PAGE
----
I look at leadership as a calling. When I think of the people I know who have genuinely moved an organization or a group forward, they all have one thing in common: Their role is not just a job for them. It’s an expression of their true self. They wear no mask at work; they don’t pretend to be anyone other than themselves. They consistently express authority and command, but as much over themselves as over anyone else, and always with the intent of contributing to a greater good. This is leadership as service.
This orientation affects how these people think, how they behave, and what they do every day. Most of us who aspire to be great leaders have this orientation in mind. Yes, we want to be successful and have impact, but we primarily want our impact to be lasting and positive. It isn’t always easy to figure out how to do this. It requires cultivating internal disciplines that manifest themselves in the way every decision is made.
In my own professional life, I have spent the last 20 years helping people in leadership roles cultivate these internal disciplines so that they may become transformational leaders themselves. I draw heavily on two bodies of knowledge: formal study of the neuroscience of leadership, and my experience as a two-time survivor of late-stage cancer.
Neuroscience enables me to help people understand how the brain works and strengthen their leadership capabilities. We focus on what I call high-ground thinking, which uses a specific part of the brain for complex thinking, rather than the low-ground thinking, which uses the part of the brain that encourages expedience and short-termism. Some neuroscience research shows it is possible to “train” the brain to think through problems in a more profound way using high-ground thinking. I have coauthored a book on this, The Wise Advocate: The Inner Voice of Strategic Leadership, with Jeffrey Schwartz, a research psychiatrist, and Art Kleiner, editor-in-chief of strategy+business. The title of the book comes from the locus of mental activity, often experienced as an inner voice, that is more accessible with high-ground thinking. It gives people the calm courage, clarity, and capability to overcome even the most difficult challenges.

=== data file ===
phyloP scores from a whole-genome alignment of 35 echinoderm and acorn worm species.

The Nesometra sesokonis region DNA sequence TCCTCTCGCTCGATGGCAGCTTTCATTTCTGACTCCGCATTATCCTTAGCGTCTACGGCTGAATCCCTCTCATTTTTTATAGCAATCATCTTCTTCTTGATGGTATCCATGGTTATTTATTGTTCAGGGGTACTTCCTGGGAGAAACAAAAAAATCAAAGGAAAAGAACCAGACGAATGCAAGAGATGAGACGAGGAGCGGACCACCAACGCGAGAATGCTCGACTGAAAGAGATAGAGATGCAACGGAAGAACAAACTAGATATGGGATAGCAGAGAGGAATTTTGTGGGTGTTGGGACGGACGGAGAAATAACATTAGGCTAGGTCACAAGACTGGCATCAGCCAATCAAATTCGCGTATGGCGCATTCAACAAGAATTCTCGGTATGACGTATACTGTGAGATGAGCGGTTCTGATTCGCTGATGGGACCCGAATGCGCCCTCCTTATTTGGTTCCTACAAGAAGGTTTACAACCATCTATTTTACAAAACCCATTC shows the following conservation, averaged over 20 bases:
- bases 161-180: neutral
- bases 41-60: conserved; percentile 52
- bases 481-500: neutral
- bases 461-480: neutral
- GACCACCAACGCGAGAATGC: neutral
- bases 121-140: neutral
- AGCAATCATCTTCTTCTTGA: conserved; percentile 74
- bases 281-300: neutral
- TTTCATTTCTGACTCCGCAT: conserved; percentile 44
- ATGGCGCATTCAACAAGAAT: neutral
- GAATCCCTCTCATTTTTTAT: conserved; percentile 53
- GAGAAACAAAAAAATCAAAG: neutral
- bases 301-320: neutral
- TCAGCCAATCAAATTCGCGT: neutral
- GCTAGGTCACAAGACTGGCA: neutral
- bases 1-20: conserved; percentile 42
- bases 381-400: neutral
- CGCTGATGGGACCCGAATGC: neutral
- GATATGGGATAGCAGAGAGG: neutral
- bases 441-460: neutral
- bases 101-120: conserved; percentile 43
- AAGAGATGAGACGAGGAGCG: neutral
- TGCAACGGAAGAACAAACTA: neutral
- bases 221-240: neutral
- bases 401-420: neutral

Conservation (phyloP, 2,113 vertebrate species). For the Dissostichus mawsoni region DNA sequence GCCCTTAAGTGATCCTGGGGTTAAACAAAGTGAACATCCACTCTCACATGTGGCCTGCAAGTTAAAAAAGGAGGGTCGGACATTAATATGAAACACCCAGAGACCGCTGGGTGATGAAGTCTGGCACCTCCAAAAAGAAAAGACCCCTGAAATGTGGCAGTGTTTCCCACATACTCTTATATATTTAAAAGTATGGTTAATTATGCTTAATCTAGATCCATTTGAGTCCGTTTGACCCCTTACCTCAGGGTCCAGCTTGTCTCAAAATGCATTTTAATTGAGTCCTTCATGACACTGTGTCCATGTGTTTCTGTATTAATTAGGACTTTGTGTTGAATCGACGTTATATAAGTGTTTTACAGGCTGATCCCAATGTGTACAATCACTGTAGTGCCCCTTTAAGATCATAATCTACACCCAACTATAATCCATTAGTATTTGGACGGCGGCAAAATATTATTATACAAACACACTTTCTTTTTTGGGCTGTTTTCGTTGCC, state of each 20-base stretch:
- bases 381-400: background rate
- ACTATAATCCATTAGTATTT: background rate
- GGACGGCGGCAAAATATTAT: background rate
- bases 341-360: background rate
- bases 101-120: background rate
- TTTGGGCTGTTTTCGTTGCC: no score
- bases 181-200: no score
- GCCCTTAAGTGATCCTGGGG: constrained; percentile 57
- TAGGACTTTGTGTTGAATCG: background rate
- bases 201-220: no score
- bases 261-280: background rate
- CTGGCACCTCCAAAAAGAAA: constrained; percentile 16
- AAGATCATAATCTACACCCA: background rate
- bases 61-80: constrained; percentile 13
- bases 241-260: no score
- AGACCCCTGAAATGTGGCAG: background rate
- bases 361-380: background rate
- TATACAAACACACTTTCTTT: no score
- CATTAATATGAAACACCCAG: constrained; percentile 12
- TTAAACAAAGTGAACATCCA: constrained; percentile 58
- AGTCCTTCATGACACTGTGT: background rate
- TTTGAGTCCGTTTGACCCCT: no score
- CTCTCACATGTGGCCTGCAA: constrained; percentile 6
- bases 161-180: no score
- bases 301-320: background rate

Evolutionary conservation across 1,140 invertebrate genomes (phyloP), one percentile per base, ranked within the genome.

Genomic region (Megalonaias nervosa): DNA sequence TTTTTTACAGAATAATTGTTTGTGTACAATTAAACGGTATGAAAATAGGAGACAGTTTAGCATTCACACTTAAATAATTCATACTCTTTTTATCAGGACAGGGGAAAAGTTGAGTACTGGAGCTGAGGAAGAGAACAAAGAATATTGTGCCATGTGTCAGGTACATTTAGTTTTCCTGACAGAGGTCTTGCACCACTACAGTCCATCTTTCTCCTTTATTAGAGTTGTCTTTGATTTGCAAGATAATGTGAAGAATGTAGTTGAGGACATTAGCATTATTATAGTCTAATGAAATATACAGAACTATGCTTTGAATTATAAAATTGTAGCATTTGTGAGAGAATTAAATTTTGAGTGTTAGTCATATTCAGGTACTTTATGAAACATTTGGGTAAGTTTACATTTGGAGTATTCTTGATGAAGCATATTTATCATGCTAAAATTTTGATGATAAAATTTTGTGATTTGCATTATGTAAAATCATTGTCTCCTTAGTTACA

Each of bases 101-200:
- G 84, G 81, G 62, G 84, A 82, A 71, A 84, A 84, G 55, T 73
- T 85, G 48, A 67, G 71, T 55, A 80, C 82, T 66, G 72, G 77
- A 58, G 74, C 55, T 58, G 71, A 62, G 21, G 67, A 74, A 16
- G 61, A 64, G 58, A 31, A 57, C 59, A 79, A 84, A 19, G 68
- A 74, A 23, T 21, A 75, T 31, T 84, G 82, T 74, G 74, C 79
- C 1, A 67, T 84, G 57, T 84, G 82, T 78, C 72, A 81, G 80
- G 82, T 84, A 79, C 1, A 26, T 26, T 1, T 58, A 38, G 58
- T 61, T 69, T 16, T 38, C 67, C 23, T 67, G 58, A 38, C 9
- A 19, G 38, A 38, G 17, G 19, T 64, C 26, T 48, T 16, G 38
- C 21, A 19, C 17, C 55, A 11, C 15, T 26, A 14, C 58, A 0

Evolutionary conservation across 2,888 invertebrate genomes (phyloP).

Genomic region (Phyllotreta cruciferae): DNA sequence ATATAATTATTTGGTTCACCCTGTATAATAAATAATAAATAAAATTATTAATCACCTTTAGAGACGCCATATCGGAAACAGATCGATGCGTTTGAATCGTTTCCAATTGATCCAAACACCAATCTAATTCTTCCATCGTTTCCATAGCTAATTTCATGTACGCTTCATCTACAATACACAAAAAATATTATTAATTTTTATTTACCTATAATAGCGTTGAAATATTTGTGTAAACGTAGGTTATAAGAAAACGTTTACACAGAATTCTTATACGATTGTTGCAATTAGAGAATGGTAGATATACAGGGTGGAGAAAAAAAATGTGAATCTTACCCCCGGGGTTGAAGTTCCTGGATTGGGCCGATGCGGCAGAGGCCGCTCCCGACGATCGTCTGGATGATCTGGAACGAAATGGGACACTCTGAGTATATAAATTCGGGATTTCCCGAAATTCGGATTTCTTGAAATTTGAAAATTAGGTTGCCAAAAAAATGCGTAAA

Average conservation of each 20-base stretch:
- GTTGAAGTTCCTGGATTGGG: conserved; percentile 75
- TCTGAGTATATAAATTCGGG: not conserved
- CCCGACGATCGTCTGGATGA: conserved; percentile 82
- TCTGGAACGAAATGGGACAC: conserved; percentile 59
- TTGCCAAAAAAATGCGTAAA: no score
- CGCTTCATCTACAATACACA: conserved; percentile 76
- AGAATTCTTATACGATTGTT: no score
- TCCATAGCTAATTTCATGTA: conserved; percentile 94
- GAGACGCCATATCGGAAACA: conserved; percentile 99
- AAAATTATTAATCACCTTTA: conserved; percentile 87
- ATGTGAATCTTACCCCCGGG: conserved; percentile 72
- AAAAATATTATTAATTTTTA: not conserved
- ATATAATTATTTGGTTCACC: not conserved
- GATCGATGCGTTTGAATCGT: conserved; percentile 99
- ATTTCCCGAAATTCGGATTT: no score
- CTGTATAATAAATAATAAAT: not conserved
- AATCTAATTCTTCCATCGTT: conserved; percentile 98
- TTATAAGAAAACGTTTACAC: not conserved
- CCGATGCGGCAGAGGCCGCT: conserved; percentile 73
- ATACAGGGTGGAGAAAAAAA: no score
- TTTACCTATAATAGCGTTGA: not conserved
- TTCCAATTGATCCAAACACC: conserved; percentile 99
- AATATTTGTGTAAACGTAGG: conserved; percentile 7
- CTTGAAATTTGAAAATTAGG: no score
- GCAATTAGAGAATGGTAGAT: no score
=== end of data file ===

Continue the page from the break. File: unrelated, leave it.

The insights I’ve had as a cancer survivor are very personal, yet also extremely relevant to leadership. Anyone facing a life-threatening experience is confronted with a profound choice in the way they respond: either with bitterness and despair, wondering why this has happened to them, or with the resolve to dispassionately face whatever the future may bring. This latter choice provides people with immense power, even under the most difficult circumstances.
I am not saying that you can beat cancer or other serious threats purely through the way you think. But when you make a choice to think adaptively — as a survivor or as a strategically oriented leader — it becomes a critical factor in surviving any serious threat to yourself or your organization. You don’t need to get sick to access this kind of thinking; however, there is very little training available on how to develop it. A combination of neuroscience insight and crisis experience suggests that almost anyone can learn how to think this way.
Beyond obligation and duty
In 1991, when I was 24, I was catapulted into a shocking new awareness of cancer. Like many of my friends, I had an entry-level job in a large company — in my case, at a global mining company in my native Australia — and I had married young, in part because most women in my culture and generation did. My husband and I had not yet had children.
Around August that year, I had a faint discomfort in my throat, and I could feel a little lump on the side of my neck. I ignored it for several weeks, and when I eventually visited the doctor, he said he thought it was glandular fever but suggested an ultrasound to be on the safe side. The ultrasound revealed a tumor in the right lobe of my thyroid, and surgery was scheduled quickly. “You’ll rest for a week at home, and then get on with your life,” the surgeon said.
That turned out to be wrong. The lump was malignant Stage 3 cancer. In the 48 hours following the biopsy, they removed the lump. I needed another operation to stop the cancer from spreading. My husband, unable to face the situation, walked out on me. Somehow, I did not panic. It felt surreal; I knew that my life and the lives of those around me were about to change.
The eight hours waiting for the second surgery were the longest of my life. I let my guard down, and the calm I had felt before vanished; I allowed myself to feel the chaos, confusion, sadness, fear, and uncertainty. I prayed to the God that I believed in: “What’s going on? Have I not been a good person?” I felt as if I were being punished. That night, I tuned in to a voice that I now know as the Wise Advocate: That voice has been present, informing every day of my life, since then. How I discovered it and how I was able to benefit from that discovery are the lessons that I now pass on in my leadership coaching.